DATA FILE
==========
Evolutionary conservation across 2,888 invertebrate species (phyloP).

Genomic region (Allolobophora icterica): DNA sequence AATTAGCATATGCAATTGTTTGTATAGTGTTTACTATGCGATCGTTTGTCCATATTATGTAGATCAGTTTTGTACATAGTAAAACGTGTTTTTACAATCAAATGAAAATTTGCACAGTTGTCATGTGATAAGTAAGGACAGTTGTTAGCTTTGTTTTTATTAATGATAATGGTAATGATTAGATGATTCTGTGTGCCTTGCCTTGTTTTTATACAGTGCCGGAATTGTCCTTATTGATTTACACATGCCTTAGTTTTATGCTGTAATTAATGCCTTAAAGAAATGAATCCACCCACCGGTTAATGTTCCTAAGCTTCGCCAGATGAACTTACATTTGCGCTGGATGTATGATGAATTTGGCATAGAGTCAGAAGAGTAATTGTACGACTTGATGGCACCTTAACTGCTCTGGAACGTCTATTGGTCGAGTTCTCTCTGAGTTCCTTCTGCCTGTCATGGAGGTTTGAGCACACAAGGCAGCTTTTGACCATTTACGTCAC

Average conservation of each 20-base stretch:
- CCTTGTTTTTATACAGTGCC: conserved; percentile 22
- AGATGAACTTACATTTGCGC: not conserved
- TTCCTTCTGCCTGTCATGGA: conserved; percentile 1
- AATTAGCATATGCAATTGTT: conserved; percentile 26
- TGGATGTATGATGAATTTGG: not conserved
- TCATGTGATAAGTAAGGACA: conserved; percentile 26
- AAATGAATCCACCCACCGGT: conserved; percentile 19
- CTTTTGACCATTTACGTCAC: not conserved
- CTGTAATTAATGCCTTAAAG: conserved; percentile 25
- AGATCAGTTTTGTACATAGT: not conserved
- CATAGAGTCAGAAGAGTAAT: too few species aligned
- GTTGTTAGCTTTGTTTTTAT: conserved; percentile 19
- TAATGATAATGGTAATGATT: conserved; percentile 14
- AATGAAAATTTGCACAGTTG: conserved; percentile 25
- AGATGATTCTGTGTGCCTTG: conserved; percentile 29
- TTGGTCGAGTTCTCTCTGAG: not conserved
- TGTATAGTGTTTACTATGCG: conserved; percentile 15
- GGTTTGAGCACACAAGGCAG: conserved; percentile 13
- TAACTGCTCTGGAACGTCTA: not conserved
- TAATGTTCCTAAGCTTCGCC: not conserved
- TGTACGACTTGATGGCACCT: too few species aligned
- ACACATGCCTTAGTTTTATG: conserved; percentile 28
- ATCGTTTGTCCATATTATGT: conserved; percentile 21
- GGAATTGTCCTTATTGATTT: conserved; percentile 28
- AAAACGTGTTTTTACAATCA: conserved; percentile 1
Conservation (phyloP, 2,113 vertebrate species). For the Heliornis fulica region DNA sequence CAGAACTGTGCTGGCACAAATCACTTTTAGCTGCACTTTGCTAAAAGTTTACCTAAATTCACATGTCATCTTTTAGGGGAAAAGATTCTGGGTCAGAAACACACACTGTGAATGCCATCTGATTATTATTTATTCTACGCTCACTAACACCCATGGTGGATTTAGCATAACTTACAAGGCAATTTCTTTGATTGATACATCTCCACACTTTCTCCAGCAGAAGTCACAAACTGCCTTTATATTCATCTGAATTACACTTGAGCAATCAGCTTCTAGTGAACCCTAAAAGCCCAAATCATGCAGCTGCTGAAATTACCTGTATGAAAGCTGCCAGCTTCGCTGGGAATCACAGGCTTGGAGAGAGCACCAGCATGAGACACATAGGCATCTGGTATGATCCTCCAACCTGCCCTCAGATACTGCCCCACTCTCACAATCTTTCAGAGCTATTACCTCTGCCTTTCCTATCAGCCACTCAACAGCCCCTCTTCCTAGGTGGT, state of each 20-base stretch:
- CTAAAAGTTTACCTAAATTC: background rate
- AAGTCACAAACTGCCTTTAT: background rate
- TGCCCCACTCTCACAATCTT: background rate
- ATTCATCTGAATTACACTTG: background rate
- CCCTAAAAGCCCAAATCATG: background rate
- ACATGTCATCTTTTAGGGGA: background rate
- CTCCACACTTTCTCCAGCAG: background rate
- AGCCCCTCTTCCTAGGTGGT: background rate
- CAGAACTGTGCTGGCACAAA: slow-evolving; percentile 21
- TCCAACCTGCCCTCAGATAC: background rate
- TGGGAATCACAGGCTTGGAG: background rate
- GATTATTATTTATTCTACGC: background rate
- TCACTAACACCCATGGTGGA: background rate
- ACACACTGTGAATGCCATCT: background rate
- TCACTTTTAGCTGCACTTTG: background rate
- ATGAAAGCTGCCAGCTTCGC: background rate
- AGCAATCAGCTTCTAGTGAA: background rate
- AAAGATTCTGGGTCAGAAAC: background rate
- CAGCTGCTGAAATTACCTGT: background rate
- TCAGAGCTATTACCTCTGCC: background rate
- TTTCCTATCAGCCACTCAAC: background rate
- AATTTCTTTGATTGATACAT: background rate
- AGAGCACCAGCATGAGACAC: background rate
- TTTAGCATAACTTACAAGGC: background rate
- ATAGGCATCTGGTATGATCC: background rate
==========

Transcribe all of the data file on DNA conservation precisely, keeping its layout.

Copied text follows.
Evolutionary conservation across 2,888 invertebrate species (phyloP).

Genomic region (Allolobophora icterica): DNA sequence AATTAGCATATGCAATTGTTTGTATAGTGTTTACTATGCGATCGTTTGTCCATATTATGTAGATCAGTTTTGTACATAGTAAAACGTGTTTTTACAATCAAATGAAAATTTGCACAGTTGTCATGTGATAAGTAAGGACAGTTGTTAGCTTTGTTTTTATTAATGATAATGGTAATGATTAGATGATTCTGTGTGCCTTGCCTTGTTTTTATACAGTGCCGGAATTGTCCTTATTGATTTACACATGCCTTAGTTTTATGCTGTAATTAATGCCTTAAAGAAATGAATCCACCCACCGGTTAATGTTCCTAAGCTTCGCCAGATGAACTTACATTTGCGCTGGATGTATGATGAATTTGGCATAGAGTCAGAAGAGTAATTGTACGACTTGATGGCACCTTAACTGCTCTGGAACGTCTATTGGTCGAGTTCTCTCTGAGTTCCTTCTGCCTGTCATGGAGGTTTGAGCACACAAGGCAGCTTTTGACCATTTACGTCAC

Average conservation of each 20-base stretch:
- CCTTGTTTTTATACAGTGCC: conserved; percentile 22
- AGATGAACTTACATTTGCGC: not conserved
- TTCCTTCTGCCTGTCATGGA: conserved; percentile 1
- AATTAGCATATGCAATTGTT: conserved; percentile 26
- TGGATGTATGATGAATTTGG: not conserved
- TCATGTGATAAGTAAGGACA: conserved; percentile 26
- AAATGAATCCACCCACCGGT: conserved; percentile 19
- CTTTTGACCATTTACGTCAC: not conserved
- CTGTAATTAATGCCTTAAAG: conserved; percentile 25
- AGATCAGTTTTGTACATAGT: not conserved
- CATAGAGTCAGAAGAGTAAT: too few species aligned
- GTTGTTAGCTTTGTTTTTAT: conserved; percentile 19
- TAATGATAATGGTAATGATT: conserved; percentile 14
- AATGAAAATTTGCACAGTTG: conserved; percentile 25
- AGATGATTCTGTGTGCCTTG: conserved; percentile 29
- TTGGTCGAGTTCTCTCTGAG: not conserved
- TGTATAGTGTTTACTATGCG: conserved; percentile 15
- GGTTTGAGCACACAAGGCAG: conserved; percentile 13
- TAACTGCTCTGGAACGTCTA: not conserved
- TAATGTTCCTAAGCTTCGCC: not conserved
- TGTACGACTTGATGGCACCT: too few species aligned
- ACACATGCCTTAGTTTTATG: conserved; percentile 28
- ATCGTTTGTCCATATTATGT: conserved; percentile 21
- GGAATTGTCCTTATTGATTT: conserved; percentile 28
- AAAACGTGTTTTTACAATCA: conserved; percentile 1
Conservation (phyloP, 2,113 vertebrate species). For the Heliornis fulica region DNA sequence CAGAACTGTGCTGGCACAAATCACTTTTAGCTGCACTTTGCTAAAAGTTTACCTAAATTCACATGTCATCTTTTAGGGGAAAAGATTCTGGGTCAGAAACACACACTGTGAATGCCATCTGATTATTATTTATTCTACGCTCACTAACACCCATGGTGGATTTAGCATAACTTACAAGGCAATTTCTTTGATTGATACATCTCCACACTTTCTCCAGCAGAAGTCACAAACTGCCTTTATATTCATCTGAATTACACTTGAGCAATCAGCTTCTAGTGAACCCTAAAAGCCCAAATCATGCAGCTGCTGAAATTACCTGTATGAAAGCTGCCAGCTTCGCTGGGAATCACAGGCTTGGAGAGAGCACCAGCATGAGACACATAGGCATCTGGTATGATCCTCCAACCTGCCCTCAGATACTGCCCCACTCTCACAATCTTTCAGAGCTATTACCTCTGCCTTTCCTATCAGCCACTCAACAGCCCCTCTTCCTAGGTGGT, state of each 20-base stretch:
- CTAAAAGTTTACCTAAATTC: background rate
- AAGTCACAAACTGCCTTTAT: background rate
- TGCCCCACTCTCACAATCTT: background rate
- ATTCATCTGAATTACACTTG: background rate
- CCCTAAAAGCCCAAATCATG: background rate
- ACATGTCATCTTTTAGGGGA: background rate
- CTCCACACTTTCTCCAGCAG: background rate
- AGCCCCTCTTCCTAGGTGGT: background rate
- CAGAACTGTGCTGGCACAAA: slow-evolving; percentile 21
- TCCAACCTGCCCTCAGATAC: background rate
- TGGGAATCACAGGCTTGGAG: background rate
- GATTATTATTTATTCTACGC: background rate
- TCACTAACACCCATGGTGGA: background rate
- ACACACTGTGAATGCCATCT: background rate
- TCACTTTTAGCTGCACTTTG: background rate
- ATGAAAGCTGCCAGCTTCGC: background rate
- AGCAATCAGCTTCTAGTGAA: background rate
- AAAGATTCTGGGTCAGAAAC: background rate
- CAGCTGCTGAAATTACCTGT: background rate
- TCAGAGCTATTACCTCTGCC: background rate
- TTTCCTATCAGCCACTCAAC: background rate
- AATTTCTTTGATTGATACAT: background rate
- AGAGCACCAGCATGAGACAC: background rate
- TTTAGCATAACTTACAAGGC: background rate
- ATAGGCATCTGGTATGATCC: background rate